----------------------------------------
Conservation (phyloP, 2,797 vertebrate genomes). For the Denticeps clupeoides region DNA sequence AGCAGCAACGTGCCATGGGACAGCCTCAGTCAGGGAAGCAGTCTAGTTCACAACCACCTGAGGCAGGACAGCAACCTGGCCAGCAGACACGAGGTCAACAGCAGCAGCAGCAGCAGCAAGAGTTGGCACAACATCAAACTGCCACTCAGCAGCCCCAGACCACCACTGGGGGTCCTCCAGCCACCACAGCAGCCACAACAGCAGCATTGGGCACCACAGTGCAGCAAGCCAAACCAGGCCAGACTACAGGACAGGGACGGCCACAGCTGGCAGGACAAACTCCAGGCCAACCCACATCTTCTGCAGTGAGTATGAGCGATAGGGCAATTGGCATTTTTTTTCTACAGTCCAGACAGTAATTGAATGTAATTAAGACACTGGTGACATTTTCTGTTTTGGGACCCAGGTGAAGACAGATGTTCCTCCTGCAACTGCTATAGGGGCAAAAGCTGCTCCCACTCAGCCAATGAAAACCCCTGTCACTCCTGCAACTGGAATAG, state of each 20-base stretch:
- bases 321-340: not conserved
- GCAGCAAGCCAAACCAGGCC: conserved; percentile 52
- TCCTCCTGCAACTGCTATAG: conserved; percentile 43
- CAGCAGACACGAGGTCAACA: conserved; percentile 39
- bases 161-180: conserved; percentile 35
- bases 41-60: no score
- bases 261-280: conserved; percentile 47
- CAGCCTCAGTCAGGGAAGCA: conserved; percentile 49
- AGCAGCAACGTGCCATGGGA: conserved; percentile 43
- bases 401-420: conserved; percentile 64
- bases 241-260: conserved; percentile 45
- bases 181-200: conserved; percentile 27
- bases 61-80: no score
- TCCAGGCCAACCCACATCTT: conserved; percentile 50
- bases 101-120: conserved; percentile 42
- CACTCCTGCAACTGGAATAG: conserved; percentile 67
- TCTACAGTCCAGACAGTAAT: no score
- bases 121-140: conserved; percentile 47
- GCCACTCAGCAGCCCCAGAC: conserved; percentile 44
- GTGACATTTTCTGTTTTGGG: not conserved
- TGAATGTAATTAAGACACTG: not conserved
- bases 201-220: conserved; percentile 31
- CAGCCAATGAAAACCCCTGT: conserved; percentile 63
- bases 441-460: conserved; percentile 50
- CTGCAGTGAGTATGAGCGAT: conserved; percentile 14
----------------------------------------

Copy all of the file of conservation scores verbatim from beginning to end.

Conservation (phyloP, 2,797 vertebrate genomes). For the Denticeps clupeoides region DNA sequence AGCAGCAACGTGCCATGGGACAGCCTCAGTCAGGGAAGCAGTCTAGTTCACAACCACCTGAGGCAGGACAGCAACCTGGCCAGCAGACACGAGGTCAACAGCAGCAGCAGCAGCAGCAAGAGTTGGCACAACATCAAACTGCCACTCAGCAGCCCCAGACCACCACTGGGGGTCCTCCAGCCACCACAGCAGCCACAACAGCAGCATTGGGCACCACAGTGCAGCAAGCCAAACCAGGCCAGACTACAGGACAGGGACGGCCACAGCTGGCAGGACAAACTCCAGGCCAACCCACATCTTCTGCAGTGAGTATGAGCGATAGGGCAATTGGCATTTTTTTTCTACAGTCCAGACAGTAATTGAATGTAATTAAGACACTGGTGACATTTTCTGTTTTGGGACCCAGGTGAAGACAGATGTTCCTCCTGCAACTGCTATAGGGGCAAAAGCTGCTCCCACTCAGCCAATGAAAACCCCTGTCACTCCTGCAACTGGAATAG, state of each 20-base stretch:
- bases 321-340: not conserved
- GCAGCAAGCCAAACCAGGCC: conserved; percentile 52
- TCCTCCTGCAACTGCTATAG: conserved; percentile 43
- CAGCAGACACGAGGTCAACA: conserved; percentile 39
- bases 161-180: conserved; percentile 35
- bases 41-60: no score
- bases 261-280: conserved; percentile 47
- CAGCCTCAGTCAGGGAAGCA: conserved; percentile 49
- AGCAGCAACGTGCCATGGGA: conserved; percentile 43
- bases 401-420: conserved; percentile 64
- bases 241-260: conserved; percentile 45
- bases 181-200: conserved; percentile 27
- bases 61-80: no score
- TCCAGGCCAACCCACATCTT: conserved; percentile 50
- bases 101-120: conserved; percentile 42
- CACTCCTGCAACTGGAATAG: conserved; percentile 67
- TCTACAGTCCAGACAGTAAT: no score
- bases 121-140: conserved; percentile 47
- GCCACTCAGCAGCCCCAGAC: conserved; percentile 44
- GTGACATTTTCTGTTTTGGG: not conserved
- TGAATGTAATTAAGACACTG: not conserved
- bases 201-220: conserved; percentile 31
- CAGCCAATGAAAACCCCTGT: conserved; percentile 63
- bases 441-460: conserved; percentile 50
- CTGCAGTGAGTATGAGCGAT: conserved; percentile 14